Richard Crowson: The Truth About Time
One day years ago during a frantic morning, I was darting around and doing the usual scramble-dance of a person with a tight schedule who is running late for work. As I sped my daughter to daycare, I was lamenting the fact that I really needed a few extra minutes. Why wasn’t there a Minutes R Us store nearby where you could pick up some extra chunks of time, take them home, store them on a shelf in the garage, and grab one the next time you’re late for something? Or for those of us who are seriously time-deficient, why can’t we go to a place like Sam’s Club and buy big amounts of extra time, loading down our shopping carts with bulk quantities of hours—maybe even a half day now and then?
So then I reached the conclusion that since time could not be sold, since no one has ever been able to figure out a way to make a buck off of it, time must not exist. It’s the ultimate test for existence in our consumer culture. Love exists because you can buy greeting cards, and flowers and diamonds that prove it. You can certainly buy sex. And as for the existence of God, well, just look at all the folks that make money from selling him. He must exist. But no one has ever been able to figure out a way to sell time. So, I conclude that time does not exist. There. Case closed. Please take note, Stephen Hawking and all you other physics hotshots.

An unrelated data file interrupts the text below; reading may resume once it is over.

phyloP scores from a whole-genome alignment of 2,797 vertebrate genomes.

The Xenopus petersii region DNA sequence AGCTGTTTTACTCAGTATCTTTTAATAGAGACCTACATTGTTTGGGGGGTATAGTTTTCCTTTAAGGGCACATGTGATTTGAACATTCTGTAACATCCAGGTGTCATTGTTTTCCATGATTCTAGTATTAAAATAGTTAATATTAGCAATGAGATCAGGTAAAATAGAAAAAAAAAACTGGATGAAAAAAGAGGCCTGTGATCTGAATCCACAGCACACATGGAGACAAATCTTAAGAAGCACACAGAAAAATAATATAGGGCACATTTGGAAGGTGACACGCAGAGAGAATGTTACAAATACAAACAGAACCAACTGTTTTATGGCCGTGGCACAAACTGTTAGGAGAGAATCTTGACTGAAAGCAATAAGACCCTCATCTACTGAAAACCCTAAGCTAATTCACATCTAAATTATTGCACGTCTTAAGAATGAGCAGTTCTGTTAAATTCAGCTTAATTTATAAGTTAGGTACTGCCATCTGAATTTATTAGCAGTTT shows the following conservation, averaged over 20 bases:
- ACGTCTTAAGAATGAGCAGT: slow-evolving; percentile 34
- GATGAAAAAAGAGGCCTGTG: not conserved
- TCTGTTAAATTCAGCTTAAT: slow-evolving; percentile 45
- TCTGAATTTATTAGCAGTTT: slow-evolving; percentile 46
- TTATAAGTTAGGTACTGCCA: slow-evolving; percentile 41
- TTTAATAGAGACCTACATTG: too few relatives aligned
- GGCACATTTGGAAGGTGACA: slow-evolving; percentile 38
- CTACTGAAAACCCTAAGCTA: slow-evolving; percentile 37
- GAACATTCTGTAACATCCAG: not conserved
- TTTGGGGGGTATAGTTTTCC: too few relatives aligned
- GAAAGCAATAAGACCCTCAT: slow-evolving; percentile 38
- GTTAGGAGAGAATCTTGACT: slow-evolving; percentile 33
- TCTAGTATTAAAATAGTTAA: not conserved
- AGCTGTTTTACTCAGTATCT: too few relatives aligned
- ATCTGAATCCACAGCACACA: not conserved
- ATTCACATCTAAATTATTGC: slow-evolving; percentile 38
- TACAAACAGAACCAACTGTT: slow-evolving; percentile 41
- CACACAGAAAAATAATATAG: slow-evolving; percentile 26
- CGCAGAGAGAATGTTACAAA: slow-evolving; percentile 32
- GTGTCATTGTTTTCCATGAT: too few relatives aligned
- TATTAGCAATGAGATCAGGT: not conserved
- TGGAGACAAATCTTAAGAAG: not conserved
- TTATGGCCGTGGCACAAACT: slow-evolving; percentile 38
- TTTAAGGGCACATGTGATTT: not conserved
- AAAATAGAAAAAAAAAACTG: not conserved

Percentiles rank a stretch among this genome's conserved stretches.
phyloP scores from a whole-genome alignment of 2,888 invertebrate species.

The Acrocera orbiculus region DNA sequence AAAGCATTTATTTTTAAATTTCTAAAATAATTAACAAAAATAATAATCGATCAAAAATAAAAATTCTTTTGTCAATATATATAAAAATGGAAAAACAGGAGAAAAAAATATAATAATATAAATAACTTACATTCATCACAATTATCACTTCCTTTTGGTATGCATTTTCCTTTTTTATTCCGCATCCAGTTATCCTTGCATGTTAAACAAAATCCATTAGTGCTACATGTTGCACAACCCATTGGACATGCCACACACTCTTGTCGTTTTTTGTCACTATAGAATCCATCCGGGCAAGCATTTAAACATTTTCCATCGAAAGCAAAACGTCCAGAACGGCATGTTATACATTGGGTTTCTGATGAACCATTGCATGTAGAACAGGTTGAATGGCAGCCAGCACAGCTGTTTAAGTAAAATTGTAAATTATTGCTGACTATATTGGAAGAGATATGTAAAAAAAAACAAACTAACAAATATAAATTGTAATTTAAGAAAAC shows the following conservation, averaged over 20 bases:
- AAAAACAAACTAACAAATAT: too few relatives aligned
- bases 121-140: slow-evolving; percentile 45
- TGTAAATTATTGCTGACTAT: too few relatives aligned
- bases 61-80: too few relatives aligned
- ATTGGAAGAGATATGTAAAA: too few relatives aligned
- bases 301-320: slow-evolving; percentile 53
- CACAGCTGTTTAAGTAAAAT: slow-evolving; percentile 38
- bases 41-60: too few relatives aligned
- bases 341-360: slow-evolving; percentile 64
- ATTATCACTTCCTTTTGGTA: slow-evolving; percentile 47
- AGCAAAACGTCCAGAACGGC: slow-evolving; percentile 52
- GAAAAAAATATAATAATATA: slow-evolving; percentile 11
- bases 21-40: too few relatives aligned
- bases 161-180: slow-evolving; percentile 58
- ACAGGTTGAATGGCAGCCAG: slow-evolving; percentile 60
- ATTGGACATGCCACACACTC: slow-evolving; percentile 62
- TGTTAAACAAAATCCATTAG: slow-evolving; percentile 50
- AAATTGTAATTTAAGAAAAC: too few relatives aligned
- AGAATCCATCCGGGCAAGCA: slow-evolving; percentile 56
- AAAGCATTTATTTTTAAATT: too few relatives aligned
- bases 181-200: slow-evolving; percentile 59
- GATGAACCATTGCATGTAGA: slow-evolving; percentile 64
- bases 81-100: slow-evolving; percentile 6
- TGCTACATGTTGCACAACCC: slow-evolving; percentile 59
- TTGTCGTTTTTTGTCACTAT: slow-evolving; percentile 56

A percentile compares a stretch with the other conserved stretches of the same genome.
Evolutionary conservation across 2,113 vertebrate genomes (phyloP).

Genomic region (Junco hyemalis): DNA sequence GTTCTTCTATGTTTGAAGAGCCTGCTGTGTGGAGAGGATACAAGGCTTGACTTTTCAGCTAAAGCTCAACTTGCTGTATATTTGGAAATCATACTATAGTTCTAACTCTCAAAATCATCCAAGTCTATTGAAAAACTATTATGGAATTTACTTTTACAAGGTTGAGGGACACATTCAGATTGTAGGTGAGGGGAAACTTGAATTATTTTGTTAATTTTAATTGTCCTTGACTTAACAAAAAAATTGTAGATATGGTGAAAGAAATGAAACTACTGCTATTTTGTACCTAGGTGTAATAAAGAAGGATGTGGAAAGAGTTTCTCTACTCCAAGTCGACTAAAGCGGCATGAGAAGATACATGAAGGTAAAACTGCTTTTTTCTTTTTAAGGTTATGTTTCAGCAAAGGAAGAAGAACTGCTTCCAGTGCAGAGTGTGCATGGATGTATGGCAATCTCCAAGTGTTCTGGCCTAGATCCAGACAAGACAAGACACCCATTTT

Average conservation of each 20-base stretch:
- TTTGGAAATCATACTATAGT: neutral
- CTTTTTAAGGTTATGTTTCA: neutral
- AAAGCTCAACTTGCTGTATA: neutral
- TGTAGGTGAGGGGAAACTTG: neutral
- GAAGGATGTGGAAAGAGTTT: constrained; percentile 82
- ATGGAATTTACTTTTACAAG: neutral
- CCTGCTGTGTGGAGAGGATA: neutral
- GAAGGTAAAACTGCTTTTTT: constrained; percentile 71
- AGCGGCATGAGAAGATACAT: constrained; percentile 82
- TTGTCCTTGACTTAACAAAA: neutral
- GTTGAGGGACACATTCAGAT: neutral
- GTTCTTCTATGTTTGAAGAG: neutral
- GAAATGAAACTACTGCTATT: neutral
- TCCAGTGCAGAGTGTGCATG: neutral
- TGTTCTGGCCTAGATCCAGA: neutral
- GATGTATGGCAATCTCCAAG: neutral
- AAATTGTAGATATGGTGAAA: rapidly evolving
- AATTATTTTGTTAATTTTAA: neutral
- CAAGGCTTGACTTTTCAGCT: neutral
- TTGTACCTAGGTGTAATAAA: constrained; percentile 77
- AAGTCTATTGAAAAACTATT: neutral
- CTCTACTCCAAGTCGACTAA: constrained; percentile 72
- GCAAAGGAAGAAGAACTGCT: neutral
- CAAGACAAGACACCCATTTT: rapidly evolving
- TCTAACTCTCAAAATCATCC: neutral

Everything must therefore happen simultaneously. It’s just our relentlessly logical human brains that insist on quantifying time. We impose order on the universe because sequential events are all we can comprehend.
Most parents know this. How else can you explain the phenomenon of our children—my daughter Haley is a case in point here—graduating from high school just seconds after their birth?
As Karen and I looked, misty-eyed, through the photo albums recently, we clearly understood: It all happens at once. And there’s no monetary value you can put on it.